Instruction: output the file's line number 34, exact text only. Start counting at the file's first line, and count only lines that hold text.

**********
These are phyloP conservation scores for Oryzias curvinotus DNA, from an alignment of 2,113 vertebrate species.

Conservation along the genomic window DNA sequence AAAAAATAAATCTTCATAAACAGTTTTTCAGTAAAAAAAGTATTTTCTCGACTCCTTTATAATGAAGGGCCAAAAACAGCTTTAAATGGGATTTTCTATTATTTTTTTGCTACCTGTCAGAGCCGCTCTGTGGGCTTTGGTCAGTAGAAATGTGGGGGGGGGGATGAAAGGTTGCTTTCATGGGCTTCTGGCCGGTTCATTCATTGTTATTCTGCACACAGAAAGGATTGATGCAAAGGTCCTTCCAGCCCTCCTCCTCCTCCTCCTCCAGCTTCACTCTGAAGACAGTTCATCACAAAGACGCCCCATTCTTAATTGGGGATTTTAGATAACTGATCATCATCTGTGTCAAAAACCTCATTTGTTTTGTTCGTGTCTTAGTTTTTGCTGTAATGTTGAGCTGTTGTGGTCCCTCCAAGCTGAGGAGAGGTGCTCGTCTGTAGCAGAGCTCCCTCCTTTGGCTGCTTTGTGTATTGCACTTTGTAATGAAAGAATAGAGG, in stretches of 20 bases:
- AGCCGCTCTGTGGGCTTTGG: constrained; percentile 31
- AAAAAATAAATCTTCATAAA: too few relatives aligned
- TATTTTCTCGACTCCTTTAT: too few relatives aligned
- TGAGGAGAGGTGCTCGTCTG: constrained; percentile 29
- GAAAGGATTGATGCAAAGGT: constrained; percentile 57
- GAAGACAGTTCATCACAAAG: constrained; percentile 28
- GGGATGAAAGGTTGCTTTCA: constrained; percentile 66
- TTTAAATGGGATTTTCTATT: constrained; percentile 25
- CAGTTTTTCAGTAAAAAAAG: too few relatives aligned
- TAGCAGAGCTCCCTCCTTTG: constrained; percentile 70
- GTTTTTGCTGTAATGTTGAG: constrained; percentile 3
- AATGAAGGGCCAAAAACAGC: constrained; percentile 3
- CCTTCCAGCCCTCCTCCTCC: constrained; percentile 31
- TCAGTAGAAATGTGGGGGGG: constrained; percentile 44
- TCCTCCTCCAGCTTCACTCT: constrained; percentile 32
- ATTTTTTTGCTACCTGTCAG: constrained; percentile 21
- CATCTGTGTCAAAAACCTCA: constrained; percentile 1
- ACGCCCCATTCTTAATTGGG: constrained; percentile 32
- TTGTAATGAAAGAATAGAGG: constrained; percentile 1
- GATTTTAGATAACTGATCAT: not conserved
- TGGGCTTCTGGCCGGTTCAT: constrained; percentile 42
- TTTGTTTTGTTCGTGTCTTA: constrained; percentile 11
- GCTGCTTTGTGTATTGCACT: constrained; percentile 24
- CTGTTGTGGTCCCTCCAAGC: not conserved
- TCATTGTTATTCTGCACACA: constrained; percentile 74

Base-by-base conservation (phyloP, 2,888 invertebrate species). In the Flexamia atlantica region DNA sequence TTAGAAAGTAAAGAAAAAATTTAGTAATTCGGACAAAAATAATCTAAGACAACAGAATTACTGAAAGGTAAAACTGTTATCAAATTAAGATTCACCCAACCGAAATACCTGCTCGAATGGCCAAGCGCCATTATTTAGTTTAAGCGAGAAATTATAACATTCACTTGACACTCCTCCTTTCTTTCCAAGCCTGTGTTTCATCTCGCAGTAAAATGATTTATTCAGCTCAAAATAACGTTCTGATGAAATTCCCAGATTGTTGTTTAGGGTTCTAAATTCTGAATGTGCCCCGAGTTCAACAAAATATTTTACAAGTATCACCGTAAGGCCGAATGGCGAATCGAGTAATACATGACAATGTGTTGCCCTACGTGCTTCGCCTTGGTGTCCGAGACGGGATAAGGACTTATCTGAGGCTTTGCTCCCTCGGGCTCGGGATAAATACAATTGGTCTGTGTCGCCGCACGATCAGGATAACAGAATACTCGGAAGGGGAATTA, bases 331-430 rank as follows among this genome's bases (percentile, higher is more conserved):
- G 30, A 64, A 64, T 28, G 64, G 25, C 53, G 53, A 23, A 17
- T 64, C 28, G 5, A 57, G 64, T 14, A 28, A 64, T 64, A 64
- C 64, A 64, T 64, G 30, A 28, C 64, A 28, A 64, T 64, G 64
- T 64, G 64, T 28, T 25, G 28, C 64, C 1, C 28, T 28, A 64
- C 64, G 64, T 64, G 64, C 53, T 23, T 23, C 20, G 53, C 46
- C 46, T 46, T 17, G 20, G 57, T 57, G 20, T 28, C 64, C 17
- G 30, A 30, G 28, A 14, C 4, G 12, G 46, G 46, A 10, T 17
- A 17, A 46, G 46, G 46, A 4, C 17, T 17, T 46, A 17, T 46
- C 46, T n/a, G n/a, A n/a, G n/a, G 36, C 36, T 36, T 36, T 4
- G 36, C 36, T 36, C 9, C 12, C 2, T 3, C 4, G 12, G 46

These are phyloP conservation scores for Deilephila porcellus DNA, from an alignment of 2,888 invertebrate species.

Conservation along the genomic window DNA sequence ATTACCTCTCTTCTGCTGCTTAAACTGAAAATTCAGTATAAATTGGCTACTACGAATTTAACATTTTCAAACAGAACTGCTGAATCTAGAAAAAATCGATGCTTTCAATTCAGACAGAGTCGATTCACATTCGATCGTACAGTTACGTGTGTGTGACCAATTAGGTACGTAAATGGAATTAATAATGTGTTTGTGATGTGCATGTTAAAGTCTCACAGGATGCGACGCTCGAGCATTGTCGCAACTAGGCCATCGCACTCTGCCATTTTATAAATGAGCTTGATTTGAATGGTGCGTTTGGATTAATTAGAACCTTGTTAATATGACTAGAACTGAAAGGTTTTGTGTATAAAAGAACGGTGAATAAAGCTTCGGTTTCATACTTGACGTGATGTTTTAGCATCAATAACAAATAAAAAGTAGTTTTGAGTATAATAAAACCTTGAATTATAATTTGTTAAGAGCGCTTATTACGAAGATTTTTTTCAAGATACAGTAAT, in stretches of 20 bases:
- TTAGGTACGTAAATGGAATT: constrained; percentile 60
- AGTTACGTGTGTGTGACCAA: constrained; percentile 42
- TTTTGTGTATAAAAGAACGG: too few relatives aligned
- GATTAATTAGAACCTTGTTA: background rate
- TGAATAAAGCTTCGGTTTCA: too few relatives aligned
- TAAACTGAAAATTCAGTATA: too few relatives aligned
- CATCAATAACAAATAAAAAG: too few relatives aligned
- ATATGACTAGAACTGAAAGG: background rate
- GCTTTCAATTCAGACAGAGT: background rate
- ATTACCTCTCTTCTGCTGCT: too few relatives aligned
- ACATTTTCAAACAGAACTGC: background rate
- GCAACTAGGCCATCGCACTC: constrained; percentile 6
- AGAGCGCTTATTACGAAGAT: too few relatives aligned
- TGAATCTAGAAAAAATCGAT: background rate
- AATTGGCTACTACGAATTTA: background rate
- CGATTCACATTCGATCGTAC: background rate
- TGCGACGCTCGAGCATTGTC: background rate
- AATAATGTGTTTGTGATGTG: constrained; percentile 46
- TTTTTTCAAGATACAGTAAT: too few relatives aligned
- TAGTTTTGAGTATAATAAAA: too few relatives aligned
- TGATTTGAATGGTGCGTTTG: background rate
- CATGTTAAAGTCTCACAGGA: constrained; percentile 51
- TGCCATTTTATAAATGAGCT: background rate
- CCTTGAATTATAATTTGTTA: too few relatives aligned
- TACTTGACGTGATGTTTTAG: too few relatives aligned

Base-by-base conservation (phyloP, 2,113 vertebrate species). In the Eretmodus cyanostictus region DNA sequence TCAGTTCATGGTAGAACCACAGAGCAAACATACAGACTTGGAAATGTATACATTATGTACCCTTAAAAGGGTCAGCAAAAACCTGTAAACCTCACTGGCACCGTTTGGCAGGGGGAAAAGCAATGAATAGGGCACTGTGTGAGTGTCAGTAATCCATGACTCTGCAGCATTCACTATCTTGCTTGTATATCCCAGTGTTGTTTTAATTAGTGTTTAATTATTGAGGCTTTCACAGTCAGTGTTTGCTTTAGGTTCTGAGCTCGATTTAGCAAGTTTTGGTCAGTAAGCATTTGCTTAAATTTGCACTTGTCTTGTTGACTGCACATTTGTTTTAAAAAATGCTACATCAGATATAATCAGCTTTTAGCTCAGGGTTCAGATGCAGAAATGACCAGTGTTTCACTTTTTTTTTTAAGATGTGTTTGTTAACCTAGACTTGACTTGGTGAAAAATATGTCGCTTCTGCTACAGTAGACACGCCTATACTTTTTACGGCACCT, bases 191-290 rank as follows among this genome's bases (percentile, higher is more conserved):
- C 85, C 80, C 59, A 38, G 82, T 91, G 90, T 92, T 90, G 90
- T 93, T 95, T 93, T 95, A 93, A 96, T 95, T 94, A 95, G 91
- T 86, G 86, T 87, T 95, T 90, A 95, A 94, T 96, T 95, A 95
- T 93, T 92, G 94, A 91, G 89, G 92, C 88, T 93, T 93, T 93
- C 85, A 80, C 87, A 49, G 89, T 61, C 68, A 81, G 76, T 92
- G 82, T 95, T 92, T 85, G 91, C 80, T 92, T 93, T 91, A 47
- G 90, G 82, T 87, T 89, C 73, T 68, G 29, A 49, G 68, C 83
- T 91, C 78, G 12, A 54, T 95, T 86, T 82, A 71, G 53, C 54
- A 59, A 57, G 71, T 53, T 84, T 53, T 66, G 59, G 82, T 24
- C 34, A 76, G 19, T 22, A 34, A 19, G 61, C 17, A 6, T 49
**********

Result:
- C 46, T 46, T 17, G 20, G 57, T 57, G 20, T 28, C 64, C 17